On February 26 last, my old friend Sidney Blumenthal emerged from the grand jury and made a bravura appearance on the courthouse steps in Washington, DC. He denounced the inquisitorial tactics of Judge Starr, said he could hardly believe he was living in America and proclaimed: "Today I was forced to answer questions about my conversations, as part of my job, with, and I wrote this down, the New York Times, CNN, CBS, Time magazine, US News, the New York Daily News, the Chicago Tribune, the New York Observer and there may have been a few others I don't remember right now. Ken Starr's prosecutors demanded to know what I had told reporters and what reporters had told me about Ken Starr's prosecutors."
This speech was a success. It bought Clinton some time with the press and added to the standard caricature of Starr as a tyrannical monster. It almost, but not quite, worked with me (see "Conspiracies With Sidney," March 30, 1998). It certainly suckered The Nation, which published an editorial asking: "Has Kenneth Starr lost his mind?" and printed a petition inviting signatures from those who had upheld the First and Fourth amendments by talking to Sidney.
The grand jury transcript might never have been made public. I suppose Sidney assumed it wouldn't be. He wasn't asked any of those questions, let alone "forced to answer" them. He was asked if the White House had produced any "talking points" about Monica Lewinsky, and he replied:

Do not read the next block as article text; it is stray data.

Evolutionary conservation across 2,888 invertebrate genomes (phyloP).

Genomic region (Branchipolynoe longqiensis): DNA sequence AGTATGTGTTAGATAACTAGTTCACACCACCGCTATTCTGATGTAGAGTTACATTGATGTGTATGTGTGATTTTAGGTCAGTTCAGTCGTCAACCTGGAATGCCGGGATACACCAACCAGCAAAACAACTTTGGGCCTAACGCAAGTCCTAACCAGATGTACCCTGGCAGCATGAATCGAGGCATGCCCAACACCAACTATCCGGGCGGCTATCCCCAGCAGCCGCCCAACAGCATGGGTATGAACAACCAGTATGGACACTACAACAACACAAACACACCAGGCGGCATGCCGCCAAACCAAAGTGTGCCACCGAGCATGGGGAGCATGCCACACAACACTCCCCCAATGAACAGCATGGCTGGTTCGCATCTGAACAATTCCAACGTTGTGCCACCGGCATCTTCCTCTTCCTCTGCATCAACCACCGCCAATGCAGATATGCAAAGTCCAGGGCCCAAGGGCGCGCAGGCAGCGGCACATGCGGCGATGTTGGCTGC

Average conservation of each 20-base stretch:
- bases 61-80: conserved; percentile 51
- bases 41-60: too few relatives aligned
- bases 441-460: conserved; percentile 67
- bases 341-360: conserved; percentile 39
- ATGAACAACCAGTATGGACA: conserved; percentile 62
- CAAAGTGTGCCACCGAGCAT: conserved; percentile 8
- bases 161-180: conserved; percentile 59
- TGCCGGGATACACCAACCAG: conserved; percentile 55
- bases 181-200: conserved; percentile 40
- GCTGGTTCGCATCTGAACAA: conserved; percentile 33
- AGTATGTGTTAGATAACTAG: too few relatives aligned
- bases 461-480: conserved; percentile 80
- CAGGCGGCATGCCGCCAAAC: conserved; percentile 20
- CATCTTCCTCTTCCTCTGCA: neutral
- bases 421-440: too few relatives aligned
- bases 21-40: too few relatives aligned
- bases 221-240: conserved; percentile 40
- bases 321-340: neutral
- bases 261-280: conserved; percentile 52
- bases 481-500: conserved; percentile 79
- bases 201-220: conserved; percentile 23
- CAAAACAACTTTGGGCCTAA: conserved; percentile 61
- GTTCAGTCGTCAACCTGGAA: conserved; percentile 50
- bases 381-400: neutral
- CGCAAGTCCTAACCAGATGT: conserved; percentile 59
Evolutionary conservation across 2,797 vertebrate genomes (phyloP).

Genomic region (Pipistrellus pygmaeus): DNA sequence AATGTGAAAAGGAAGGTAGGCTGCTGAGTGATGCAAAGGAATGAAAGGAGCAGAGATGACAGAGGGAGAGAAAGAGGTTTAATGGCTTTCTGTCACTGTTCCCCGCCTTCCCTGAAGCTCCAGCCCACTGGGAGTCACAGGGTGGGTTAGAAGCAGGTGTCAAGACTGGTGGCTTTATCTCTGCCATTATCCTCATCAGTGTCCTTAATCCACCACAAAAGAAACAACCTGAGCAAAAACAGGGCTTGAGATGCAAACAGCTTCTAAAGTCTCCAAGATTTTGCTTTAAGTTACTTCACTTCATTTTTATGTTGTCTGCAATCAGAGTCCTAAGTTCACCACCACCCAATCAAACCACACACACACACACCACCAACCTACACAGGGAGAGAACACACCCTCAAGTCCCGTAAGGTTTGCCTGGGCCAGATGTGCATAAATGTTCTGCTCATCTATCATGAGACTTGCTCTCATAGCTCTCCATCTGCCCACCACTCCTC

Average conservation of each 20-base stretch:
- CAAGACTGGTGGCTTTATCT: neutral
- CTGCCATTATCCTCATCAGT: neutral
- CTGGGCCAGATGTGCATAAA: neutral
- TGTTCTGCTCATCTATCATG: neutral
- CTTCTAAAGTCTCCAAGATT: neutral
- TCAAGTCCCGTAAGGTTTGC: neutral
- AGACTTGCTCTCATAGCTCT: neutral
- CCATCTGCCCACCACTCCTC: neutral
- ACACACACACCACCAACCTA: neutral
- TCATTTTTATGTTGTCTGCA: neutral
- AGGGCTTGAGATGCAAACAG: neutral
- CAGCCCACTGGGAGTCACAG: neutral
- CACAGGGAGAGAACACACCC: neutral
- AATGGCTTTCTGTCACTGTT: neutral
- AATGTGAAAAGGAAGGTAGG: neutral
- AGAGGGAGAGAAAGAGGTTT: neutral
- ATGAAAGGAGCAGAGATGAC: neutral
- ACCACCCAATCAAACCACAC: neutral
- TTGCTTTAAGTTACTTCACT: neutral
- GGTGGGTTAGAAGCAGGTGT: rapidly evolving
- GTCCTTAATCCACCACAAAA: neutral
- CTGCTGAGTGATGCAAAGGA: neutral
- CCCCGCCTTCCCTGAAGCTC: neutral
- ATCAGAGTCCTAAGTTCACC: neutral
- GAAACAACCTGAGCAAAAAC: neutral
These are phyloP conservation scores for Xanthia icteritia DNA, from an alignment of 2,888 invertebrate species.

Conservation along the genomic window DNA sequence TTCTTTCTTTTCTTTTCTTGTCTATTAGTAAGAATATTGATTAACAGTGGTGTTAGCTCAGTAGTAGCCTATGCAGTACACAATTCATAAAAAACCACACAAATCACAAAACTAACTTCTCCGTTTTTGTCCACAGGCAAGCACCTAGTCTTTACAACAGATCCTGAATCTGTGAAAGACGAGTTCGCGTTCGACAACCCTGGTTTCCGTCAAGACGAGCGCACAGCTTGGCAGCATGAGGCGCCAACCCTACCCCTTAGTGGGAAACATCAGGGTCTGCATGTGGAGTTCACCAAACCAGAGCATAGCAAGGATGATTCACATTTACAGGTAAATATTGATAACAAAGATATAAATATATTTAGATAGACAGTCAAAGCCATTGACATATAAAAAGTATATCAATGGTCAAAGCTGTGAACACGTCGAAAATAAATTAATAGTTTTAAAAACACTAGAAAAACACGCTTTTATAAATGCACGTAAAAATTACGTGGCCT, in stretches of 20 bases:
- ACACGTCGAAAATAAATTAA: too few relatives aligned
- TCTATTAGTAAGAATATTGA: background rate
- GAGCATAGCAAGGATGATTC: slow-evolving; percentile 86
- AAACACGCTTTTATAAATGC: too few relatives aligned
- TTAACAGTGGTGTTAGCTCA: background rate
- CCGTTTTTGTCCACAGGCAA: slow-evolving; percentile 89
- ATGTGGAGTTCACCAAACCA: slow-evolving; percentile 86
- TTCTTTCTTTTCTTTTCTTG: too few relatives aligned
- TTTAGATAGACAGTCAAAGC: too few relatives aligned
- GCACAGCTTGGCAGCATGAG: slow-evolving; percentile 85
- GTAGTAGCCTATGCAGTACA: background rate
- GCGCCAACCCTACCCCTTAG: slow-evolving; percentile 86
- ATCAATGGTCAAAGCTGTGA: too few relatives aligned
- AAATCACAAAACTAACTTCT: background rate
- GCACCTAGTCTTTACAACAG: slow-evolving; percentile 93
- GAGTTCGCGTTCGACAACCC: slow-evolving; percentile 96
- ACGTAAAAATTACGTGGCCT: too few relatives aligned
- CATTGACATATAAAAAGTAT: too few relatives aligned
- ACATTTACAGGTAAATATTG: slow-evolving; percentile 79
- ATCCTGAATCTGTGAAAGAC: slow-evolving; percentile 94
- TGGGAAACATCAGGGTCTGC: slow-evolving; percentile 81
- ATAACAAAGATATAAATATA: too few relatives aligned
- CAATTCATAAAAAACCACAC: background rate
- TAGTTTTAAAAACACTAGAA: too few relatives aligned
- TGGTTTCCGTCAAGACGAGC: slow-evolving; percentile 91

If reporters called me or I spoke with reporters, I would tell them to call the DNC to get those talking points. And those included news organizations ranging from CNN, CBS, ABC, New York Times, New York Daily News, Chicago Tribune, New York Observer, Los Angeles Times.
This is the only moment at which those news organizations are mentioned in the transcript. If Sidney "wrote them down," he was taking notes on his own testimony. The forewoman of the grand jury admonished him in the strongest terms at the end of his subsequent appearance, expressing the anger of her fellows at the misrepresentation he had offered to the cameras as soon as he emerged.
When I found this out, I was depressed. It's one thing to exaggerate in your own defense, but another to falsify your own rather cowardly testimony in order to pose as an upholder of the First and Fourth amendments. And Sidney had repeated the same stuff to me when I had called to offer him sympathy. At the beginning of February, therefore, I decided that I would have to write a column showing how easily the White House had fooled the press and correcting what we at The Nation had written. This would involve saying that my differences with Sidney had stopped being merely political. This would also involve retelling a story about Clinton's nasty scheme to defame and blackmail a woman who was of no further use to him. Of this I had learned, without being asked to keep it to myself, from the same source.